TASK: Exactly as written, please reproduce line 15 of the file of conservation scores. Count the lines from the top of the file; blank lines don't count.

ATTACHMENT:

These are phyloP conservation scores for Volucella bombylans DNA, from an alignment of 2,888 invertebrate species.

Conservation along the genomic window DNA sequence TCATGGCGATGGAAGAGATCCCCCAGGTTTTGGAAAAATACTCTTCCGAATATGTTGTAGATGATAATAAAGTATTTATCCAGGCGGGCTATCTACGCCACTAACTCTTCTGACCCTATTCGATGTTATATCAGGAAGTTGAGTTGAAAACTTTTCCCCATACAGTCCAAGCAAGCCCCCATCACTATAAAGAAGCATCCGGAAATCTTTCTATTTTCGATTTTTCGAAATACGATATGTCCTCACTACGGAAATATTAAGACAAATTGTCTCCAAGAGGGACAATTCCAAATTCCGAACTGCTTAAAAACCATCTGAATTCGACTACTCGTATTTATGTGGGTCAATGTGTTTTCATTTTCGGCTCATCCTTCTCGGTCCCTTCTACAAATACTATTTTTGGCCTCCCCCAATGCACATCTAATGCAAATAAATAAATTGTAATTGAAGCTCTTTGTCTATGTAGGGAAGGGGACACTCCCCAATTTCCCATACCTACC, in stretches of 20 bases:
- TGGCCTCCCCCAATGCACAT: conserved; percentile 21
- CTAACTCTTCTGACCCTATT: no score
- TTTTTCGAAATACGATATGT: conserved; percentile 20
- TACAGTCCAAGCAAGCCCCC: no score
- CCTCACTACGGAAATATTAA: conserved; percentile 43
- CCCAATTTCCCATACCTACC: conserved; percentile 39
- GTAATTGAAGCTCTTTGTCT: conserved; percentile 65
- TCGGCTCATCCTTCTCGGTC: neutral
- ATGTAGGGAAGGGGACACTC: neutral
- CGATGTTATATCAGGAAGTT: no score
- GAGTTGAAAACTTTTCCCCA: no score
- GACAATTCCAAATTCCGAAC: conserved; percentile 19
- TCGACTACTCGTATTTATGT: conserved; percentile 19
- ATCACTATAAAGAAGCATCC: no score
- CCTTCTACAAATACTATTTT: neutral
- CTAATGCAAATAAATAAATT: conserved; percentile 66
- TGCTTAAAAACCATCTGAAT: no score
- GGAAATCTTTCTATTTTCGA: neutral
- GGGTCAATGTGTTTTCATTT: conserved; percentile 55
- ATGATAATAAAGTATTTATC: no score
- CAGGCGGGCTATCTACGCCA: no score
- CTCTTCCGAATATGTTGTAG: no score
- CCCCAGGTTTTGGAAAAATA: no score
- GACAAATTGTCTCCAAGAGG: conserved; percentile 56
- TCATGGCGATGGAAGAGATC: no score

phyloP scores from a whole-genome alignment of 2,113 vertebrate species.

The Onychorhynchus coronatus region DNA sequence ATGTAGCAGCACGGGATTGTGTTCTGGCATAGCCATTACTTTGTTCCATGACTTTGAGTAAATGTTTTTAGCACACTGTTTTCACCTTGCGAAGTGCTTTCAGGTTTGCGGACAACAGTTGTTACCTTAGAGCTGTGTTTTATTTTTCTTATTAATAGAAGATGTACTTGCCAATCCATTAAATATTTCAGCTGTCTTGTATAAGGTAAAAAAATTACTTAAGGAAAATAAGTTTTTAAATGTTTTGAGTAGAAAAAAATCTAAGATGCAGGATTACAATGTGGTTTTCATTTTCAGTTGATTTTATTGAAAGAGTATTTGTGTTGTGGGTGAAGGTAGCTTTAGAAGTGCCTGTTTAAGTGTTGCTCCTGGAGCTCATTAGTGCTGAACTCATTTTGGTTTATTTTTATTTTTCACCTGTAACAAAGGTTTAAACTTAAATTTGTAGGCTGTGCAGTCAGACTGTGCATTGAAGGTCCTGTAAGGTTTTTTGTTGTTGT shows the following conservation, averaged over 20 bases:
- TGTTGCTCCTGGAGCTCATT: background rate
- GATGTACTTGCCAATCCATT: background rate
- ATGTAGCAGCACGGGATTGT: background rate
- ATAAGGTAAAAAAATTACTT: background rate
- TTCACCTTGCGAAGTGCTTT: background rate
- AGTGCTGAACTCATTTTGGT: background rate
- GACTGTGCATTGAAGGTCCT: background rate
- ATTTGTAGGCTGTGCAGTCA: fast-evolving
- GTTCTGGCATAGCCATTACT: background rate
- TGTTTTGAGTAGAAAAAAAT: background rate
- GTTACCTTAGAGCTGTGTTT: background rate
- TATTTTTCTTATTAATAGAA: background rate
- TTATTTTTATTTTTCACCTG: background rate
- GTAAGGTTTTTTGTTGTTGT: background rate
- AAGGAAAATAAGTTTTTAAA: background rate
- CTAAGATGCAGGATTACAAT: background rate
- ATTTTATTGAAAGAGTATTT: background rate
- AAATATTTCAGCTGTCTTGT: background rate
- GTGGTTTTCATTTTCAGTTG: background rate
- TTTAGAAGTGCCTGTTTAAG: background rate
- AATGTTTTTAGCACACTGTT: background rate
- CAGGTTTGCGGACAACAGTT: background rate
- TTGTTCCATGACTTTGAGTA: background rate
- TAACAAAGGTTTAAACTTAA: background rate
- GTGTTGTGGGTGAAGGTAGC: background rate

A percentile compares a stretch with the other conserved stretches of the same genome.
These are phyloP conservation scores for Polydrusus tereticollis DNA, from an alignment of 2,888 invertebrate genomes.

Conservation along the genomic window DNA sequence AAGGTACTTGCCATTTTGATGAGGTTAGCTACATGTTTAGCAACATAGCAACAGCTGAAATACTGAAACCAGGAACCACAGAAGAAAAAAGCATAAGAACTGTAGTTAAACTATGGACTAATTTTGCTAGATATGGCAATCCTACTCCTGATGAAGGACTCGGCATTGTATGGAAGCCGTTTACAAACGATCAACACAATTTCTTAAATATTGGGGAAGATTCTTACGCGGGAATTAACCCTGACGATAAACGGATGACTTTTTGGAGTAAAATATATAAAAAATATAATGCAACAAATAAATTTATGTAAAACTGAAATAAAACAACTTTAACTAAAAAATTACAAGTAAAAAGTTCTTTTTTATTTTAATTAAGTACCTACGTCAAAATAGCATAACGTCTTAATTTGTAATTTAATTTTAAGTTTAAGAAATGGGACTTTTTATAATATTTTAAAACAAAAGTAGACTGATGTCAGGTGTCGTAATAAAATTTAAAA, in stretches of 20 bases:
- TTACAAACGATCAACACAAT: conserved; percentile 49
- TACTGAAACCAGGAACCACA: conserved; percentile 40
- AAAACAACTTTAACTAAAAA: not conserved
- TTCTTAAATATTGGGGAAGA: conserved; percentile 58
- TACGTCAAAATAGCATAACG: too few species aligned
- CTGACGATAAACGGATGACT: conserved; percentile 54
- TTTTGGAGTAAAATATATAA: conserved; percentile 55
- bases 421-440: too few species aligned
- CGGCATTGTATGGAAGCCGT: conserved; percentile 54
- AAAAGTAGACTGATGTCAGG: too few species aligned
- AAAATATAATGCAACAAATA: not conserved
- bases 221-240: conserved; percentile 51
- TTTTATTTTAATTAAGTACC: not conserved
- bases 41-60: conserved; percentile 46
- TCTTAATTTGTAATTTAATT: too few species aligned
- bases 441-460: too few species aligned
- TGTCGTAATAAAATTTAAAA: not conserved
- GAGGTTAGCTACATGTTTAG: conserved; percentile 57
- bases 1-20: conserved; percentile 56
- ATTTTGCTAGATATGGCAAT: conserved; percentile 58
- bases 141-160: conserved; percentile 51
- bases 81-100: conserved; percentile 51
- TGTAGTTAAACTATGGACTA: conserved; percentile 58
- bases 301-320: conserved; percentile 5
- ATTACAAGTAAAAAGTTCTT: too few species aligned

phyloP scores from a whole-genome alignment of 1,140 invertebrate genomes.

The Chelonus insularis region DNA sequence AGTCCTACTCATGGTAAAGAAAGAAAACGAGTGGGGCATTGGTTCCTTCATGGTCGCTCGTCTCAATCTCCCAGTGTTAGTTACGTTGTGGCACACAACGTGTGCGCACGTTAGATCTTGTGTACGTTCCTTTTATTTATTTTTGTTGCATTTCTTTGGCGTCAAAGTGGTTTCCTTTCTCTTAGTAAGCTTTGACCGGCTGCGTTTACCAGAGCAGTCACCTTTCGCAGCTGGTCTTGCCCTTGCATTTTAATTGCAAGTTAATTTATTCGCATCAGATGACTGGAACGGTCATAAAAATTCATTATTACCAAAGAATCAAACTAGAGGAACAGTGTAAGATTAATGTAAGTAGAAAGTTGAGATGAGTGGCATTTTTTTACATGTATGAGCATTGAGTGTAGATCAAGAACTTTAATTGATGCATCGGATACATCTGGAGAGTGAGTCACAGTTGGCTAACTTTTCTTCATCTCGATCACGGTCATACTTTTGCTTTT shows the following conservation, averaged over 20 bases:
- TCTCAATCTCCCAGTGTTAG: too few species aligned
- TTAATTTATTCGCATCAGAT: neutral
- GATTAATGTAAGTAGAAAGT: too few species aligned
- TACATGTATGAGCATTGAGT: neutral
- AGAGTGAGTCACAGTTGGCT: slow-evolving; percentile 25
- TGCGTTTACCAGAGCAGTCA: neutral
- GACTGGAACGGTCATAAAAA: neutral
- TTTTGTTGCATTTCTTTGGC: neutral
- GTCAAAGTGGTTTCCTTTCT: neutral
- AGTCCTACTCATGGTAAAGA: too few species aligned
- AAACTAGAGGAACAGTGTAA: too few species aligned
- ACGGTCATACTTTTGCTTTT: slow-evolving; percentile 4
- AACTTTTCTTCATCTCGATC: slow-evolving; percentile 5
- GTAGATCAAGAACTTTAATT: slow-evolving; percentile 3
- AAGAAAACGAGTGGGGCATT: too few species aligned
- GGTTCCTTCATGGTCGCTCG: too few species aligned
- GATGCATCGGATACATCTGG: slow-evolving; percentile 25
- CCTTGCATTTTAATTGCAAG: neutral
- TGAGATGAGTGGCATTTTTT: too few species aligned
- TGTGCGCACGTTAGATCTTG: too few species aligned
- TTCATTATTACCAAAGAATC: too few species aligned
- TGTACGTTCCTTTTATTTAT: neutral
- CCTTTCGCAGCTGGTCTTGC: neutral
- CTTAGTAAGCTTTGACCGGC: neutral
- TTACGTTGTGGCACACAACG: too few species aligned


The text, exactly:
- TCGACTACTCGTATTTATGT: conserved; percentile 19